Last Night: The Heathens at the Juke Joint, Anaheim
BY RYAN RITCHIE
Last night was surreal. Strange. Uncomfortable but kinda exciting. You see, I watched another man fuck my girlfriend. (Metaphorically speaking, of course.)
The truth is, I went to see a band called the Heathens at the Juke Joint in Anaheim. I used to play bass in this group and had never seen them without me. Of course, I'd never seen them with me either, so I guess that didn't need to be said.
I got there early to chit-chat with the fellas. Singer/guitarist Gabe and guitarist Alfunction remain. Back for more punishment is drummer Rob, aka "the Biz." He played with us a handful of times once original drummer Anthony left. There was another drummer after the Biz named Sean, but I don't know what's going on between the group and him. So, the Biz it was. The new guy's name is Corey. Or maybe it's Cory. I don't know. Whatever the case, he did a pretty solid job of holding down my former position, but I looked better doing it.
Because I was early, there were only a handful of people at the bar and all of them were watching the Lakers. Somewhere in the middle of the third quarter, some old drunk started talking to me and Gabe. He saw Gabe's helmet (perhaps now's a good time for a history lesson: the Heathens were and always will be Gabe's band. He's a biker and rides some sort of fancy contraption that I'm sure cycle enthusiasts would gush over if I ever cared enough to remember what the hell it is. Anyway, the songs are about motorcycles.) and asked if he could sit on Gabe's bike. Gabe said no. Once the tattooed singer left to set up his amp, Drunk Guy told me he thought the band was really good. I didn't have the heart to tell him it was the house music he was listening to. Other than the drunk, there was no one there. Just like how I remember: an empty room filled only with a bartender and a bouncer. This, I told myself, was why I stopped playing music.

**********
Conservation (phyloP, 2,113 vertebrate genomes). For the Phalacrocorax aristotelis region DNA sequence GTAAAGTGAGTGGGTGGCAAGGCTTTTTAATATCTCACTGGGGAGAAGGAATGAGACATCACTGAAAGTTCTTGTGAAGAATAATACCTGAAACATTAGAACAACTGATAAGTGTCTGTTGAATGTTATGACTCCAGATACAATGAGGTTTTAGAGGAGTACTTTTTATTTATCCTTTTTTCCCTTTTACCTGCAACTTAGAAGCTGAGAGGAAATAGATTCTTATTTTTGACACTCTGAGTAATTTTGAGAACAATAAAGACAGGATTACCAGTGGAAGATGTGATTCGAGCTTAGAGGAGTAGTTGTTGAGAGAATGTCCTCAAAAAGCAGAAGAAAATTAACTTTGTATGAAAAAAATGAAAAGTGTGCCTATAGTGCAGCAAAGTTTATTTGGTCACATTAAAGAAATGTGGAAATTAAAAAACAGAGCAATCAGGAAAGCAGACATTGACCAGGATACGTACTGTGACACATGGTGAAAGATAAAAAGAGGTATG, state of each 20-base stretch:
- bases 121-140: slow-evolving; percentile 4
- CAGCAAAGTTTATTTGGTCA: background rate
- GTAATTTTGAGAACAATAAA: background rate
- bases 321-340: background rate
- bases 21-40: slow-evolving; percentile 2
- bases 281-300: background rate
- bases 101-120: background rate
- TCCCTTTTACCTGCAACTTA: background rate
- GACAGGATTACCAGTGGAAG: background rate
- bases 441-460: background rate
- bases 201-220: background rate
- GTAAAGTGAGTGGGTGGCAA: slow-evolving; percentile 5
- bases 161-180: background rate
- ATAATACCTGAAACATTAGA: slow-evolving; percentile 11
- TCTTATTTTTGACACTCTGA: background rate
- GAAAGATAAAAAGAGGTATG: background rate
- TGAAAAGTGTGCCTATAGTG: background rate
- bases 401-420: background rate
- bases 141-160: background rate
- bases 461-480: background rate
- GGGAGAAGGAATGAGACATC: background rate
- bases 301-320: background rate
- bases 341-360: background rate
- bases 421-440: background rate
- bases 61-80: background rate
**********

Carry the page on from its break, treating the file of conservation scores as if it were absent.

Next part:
I ran outside to my car for a moment and by the time I came back, the Juke Joint was packed with all sorts of greaser dudes and really hot girls with tattoos. For the first time since bailing on them about three years ago, I wished I was back in the band.
We always opened with a song called "Rumble Riot Riot." Heathens 3.0 chose "Speedmaster." Not what I would have picked, but it's not my call anymore. The quartet burned through a handful of Ramones-esque tunes about panhandles, joining a biker gang and cross-country rides: all the things I used to pretend to know about so the band could keep its image.
About three songs in, the Heathens busted into a slower song. I can't remember the name, but I do remember walking over to the TV to see the Lakers blow it at the very end. I never cared for playing the mellow songs and as a fan, not much has changed. Like celery, they're good, I guess, just not for me.
Luckily, the band kicked back into some real barn-burners: "Teenager," "The Prospect" and my all-time favorite, "The President's Dead." When I first learned the latter, I asked Gabe about his new-found interest in politics. "It's about a motorcycle president being killed by the pigs," he told me. Duh.
I bopped my head and tapped my toes to kill that voice inside me screaming, "GET UP THERE AND PLAY GODDAMN IT!" But I haven't been practicing on a consistent level in years and there's no way my inclusion back into the Heathens would be a good idea for anybody. So Cory or Corey, the gig's yours.
Once I made peace with myself, like magic, the uneasy feeling left and I was in total fan mode. Things were good, the band sounded tight and the Biz was putting on a motherfucking drum clinic. Then they were done. Total bummer.
On the drive home, I realized seeing my old band wasn't as painful as I thought it would be. I knew the songs better than everyone in attendance and I didn't have to lug any heavy shit. If I didn't know these guys, I'd still dig 'em.
But I'm still better looking than the new guy.